Relief for Painful Legs
Robert Johnson has a high pain threshold. He’s been walking around for about 20 years with a fully blocked artery in his left leg.
“In my late 50s I started noticing it would feel like there was a charley horse in my leg,” said Johnson. “I didn’t think anything of it but did mention it to my family doctor who sent me to a cardiologist. Eventually I was diagnosed with PAD.”
PAD or Peripheral Artery Disease is a narrowing of the peripheral arteries in the legs. The blood flow from the heart to the legs is slowed due to narrowing or in Johnson’s case a blockage in the peripheral arteries. It’s caused by build-up of plaque called atherosclerosis. According to the Centers for Disease Control approximately 8.5 million people in the U.S. have PAD, including 12 to 20 percent of individuals older than age 60.
“He was told he would need to have surgery to correct the issue,” said Dr. Georges Hajj, UnityPoint Health – St. Luke’s Cardiology.
“He previously had undergone two unsuccessful catheter procedures to open the blockage and I offered to try to open his blocked artery one more time before he pursued surgery.”
Late last year Johnson underwent a retrograde catheterization, which means Dr. Hajj accessed the blocked vessel from the ankle, which goes against the blood flow. At the same time Dr. Hajj also accessed the blood vessel from the artery in the groin. Previous attempts accessed the blockage through the groin only, but it was this technique – accessing the blockage from both directions - that was ultimately successful in clearing Johnson’s blocked peripheral artery.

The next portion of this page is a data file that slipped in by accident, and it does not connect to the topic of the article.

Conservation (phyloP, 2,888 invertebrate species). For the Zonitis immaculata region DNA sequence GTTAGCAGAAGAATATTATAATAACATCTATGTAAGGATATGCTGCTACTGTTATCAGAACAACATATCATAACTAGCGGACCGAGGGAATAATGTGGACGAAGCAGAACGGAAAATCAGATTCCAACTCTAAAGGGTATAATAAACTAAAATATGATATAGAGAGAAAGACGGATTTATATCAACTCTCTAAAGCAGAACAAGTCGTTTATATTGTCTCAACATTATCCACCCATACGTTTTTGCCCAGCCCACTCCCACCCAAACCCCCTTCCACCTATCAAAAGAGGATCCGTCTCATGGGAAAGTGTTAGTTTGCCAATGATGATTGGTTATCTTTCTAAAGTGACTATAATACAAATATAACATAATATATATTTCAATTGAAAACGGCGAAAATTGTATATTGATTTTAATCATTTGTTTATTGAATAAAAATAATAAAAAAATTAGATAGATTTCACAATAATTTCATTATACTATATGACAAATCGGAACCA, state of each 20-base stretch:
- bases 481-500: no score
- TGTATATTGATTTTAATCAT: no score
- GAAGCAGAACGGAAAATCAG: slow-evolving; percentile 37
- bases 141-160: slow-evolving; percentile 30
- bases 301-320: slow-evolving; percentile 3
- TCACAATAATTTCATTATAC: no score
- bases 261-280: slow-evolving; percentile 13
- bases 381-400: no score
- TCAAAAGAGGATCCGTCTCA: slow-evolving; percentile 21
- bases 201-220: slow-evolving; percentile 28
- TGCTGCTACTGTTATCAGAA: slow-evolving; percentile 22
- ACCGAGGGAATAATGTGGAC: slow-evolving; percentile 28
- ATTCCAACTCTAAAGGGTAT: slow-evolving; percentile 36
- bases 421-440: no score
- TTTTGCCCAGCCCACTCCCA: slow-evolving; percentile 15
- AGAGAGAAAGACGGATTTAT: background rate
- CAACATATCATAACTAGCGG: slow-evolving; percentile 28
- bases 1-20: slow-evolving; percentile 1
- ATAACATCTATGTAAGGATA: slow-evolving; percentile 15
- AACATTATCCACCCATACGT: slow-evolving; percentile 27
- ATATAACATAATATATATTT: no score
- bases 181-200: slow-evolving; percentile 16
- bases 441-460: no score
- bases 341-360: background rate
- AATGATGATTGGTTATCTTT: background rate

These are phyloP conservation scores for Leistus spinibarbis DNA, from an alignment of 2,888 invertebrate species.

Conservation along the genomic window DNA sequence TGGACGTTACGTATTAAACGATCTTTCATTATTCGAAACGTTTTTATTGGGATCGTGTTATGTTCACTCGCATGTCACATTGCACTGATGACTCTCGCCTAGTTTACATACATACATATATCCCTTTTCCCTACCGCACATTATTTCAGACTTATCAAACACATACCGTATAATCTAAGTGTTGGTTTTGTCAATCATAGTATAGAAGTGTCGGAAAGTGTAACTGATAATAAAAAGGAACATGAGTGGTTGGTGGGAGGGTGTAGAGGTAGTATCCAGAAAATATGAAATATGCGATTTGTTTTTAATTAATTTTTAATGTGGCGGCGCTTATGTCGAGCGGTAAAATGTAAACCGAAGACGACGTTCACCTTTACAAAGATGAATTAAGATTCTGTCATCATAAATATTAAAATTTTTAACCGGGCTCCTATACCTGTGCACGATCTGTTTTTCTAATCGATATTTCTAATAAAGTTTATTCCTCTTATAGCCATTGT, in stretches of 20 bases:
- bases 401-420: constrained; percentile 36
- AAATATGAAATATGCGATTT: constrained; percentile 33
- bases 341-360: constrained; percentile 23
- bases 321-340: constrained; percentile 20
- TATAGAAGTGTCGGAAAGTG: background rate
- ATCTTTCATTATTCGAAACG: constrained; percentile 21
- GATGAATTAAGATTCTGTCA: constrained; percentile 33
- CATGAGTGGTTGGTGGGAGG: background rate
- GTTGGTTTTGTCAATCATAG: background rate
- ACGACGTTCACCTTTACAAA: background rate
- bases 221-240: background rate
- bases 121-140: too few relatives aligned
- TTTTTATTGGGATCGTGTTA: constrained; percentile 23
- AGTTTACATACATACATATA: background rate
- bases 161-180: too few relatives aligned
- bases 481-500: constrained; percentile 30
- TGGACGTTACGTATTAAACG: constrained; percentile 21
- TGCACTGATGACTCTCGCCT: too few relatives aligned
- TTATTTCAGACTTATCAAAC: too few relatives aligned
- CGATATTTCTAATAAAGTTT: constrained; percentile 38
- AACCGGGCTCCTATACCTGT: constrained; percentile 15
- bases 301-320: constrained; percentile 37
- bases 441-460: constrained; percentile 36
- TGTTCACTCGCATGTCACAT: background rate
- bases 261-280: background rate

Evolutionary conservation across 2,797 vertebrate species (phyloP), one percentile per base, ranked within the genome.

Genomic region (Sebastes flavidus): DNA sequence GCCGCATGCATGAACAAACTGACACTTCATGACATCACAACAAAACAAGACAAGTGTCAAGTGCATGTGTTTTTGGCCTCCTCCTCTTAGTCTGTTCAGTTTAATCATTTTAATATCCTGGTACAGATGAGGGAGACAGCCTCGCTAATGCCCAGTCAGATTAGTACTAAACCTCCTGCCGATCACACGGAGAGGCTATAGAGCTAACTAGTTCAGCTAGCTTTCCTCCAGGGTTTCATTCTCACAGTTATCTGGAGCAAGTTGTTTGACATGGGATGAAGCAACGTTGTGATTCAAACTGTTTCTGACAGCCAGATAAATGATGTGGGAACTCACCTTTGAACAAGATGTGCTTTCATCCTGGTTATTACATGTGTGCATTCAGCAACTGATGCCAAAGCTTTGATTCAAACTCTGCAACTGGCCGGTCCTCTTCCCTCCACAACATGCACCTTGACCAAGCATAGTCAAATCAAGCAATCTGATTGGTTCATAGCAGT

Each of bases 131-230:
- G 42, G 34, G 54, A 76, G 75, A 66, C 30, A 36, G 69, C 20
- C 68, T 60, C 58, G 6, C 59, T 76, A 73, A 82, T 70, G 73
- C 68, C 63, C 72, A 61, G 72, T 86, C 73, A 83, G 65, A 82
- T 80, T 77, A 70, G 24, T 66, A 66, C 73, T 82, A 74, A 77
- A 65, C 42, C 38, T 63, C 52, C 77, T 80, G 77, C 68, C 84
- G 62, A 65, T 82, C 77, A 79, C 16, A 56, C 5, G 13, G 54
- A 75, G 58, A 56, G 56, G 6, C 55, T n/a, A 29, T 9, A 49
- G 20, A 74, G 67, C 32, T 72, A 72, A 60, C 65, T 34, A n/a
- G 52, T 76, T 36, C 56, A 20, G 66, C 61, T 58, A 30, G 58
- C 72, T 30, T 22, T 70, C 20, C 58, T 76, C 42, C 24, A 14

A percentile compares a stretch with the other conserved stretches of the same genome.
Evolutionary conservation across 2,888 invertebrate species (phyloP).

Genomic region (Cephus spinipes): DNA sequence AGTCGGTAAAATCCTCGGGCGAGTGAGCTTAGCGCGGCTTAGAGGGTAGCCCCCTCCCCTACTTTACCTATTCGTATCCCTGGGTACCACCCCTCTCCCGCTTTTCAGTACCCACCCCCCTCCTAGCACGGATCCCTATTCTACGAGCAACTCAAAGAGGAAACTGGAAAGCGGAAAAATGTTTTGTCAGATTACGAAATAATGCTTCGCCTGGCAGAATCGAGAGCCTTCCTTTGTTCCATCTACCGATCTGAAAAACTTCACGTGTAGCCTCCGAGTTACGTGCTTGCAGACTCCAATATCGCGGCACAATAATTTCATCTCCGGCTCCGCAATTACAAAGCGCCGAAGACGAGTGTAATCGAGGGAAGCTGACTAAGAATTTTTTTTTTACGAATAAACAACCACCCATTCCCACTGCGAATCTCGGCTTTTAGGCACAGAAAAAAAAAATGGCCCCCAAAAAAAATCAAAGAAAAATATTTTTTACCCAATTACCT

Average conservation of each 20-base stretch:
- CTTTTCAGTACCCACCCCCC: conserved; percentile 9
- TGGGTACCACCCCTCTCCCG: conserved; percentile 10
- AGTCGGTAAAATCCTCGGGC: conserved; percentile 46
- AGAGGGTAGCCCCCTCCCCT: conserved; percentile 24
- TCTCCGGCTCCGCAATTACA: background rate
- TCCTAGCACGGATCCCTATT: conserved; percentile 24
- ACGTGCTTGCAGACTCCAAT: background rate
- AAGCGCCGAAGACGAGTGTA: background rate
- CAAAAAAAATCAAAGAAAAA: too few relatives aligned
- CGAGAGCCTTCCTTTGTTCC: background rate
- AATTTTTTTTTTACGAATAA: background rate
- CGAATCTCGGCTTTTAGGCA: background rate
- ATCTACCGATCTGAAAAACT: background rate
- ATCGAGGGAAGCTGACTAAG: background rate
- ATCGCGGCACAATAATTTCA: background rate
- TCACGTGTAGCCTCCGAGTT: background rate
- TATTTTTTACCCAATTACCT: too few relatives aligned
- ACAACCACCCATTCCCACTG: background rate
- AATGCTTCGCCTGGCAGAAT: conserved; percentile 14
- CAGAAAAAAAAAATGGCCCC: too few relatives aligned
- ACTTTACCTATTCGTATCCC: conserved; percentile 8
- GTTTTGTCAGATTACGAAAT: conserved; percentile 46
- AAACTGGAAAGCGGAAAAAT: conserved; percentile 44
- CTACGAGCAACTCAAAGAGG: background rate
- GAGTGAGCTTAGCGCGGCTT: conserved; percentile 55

“I am pleased we were able to help Bob,” said Dr. Hajj. “PAD is under-diagnosed. There are many individuals who likely have PAD and we can help improve their quality of life. The leg cramping and pain he was experiencing was the result of the significantly reduced blood flow to his legs. If someone has leg fatigue, weakness, pain or leg cramps – don’t blame age and think it’s normal. Ask your family provider about it or contact our office, it’s very simple to diagnose.”
“My quality of life is 100 percent better,” said Johnson. “I no longer have to take frequent breaks when I am walking and have no leg pain. I’ve been dealing with this for so long it’s great to finally have some relief.”
If you’d like to see a specialist to investigate whether you have PAD, call (319) 364-7101